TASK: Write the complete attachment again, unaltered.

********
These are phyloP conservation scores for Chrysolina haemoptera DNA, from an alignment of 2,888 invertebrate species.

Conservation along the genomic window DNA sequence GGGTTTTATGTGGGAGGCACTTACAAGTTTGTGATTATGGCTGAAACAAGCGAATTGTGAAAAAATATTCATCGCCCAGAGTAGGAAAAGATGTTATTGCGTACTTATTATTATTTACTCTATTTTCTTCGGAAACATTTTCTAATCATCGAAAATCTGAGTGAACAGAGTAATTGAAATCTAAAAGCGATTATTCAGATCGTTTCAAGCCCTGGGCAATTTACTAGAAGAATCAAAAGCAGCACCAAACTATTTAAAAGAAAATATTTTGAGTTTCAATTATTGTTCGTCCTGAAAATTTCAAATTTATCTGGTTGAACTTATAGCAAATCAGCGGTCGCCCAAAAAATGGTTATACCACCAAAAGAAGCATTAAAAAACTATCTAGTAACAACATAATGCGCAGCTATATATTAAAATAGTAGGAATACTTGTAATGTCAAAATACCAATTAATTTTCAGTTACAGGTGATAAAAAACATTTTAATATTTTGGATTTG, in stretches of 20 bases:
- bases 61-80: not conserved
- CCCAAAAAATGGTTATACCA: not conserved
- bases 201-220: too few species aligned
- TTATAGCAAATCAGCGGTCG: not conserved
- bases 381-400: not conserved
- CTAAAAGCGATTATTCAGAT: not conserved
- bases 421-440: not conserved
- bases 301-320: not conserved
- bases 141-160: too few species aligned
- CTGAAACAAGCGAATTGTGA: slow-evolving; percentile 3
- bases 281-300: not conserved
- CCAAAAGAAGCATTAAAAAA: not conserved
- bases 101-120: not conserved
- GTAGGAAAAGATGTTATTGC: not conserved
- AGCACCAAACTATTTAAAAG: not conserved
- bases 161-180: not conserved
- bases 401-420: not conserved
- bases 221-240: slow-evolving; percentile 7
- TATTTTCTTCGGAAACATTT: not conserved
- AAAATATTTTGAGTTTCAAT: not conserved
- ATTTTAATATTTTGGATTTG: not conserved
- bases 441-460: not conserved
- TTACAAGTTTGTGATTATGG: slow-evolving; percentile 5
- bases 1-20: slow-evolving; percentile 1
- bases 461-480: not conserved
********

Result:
These are phyloP conservation scores for Chrysolina haemoptera DNA, from an alignment of 2,888 invertebrate species.

Conservation along the genomic window DNA sequence GGGTTTTATGTGGGAGGCACTTACAAGTTTGTGATTATGGCTGAAACAAGCGAATTGTGAAAAAATATTCATCGCCCAGAGTAGGAAAAGATGTTATTGCGTACTTATTATTATTTACTCTATTTTCTTCGGAAACATTTTCTAATCATCGAAAATCTGAGTGAACAGAGTAATTGAAATCTAAAAGCGATTATTCAGATCGTTTCAAGCCCTGGGCAATTTACTAGAAGAATCAAAAGCAGCACCAAACTATTTAAAAGAAAATATTTTGAGTTTCAATTATTGTTCGTCCTGAAAATTTCAAATTTATCTGGTTGAACTTATAGCAAATCAGCGGTCGCCCAAAAAATGGTTATACCACCAAAAGAAGCATTAAAAAACTATCTAGTAACAACATAATGCGCAGCTATATATTAAAATAGTAGGAATACTTGTAATGTCAAAATACCAATTAATTTTCAGTTACAGGTGATAAAAAACATTTTAATATTTTGGATTTG, in stretches of 20 bases:
- bases 61-80: not conserved
- CCCAAAAAATGGTTATACCA: not conserved
- bases 201-220: too few species aligned
- TTATAGCAAATCAGCGGTCG: not conserved
- bases 381-400: not conserved
- CTAAAAGCGATTATTCAGAT: not conserved
- bases 421-440: not conserved
- bases 301-320: not conserved
- bases 141-160: too few species aligned
- CTGAAACAAGCGAATTGTGA: slow-evolving; percentile 3
- bases 281-300: not conserved
- CCAAAAGAAGCATTAAAAAA: not conserved
- bases 101-120: not conserved
- GTAGGAAAAGATGTTATTGC: not conserved
- AGCACCAAACTATTTAAAAG: not conserved
- bases 161-180: not conserved
- bases 401-420: not conserved
- bases 221-240: slow-evolving; percentile 7
- TATTTTCTTCGGAAACATTT: not conserved
- AAAATATTTTGAGTTTCAAT: not conserved
- ATTTTAATATTTTGGATTTG: not conserved
- bases 441-460: not conserved
- TTACAAGTTTGTGATTATGG: slow-evolving; percentile 5
- bases 1-20: slow-evolving; percentile 1
- bases 461-480: not conserved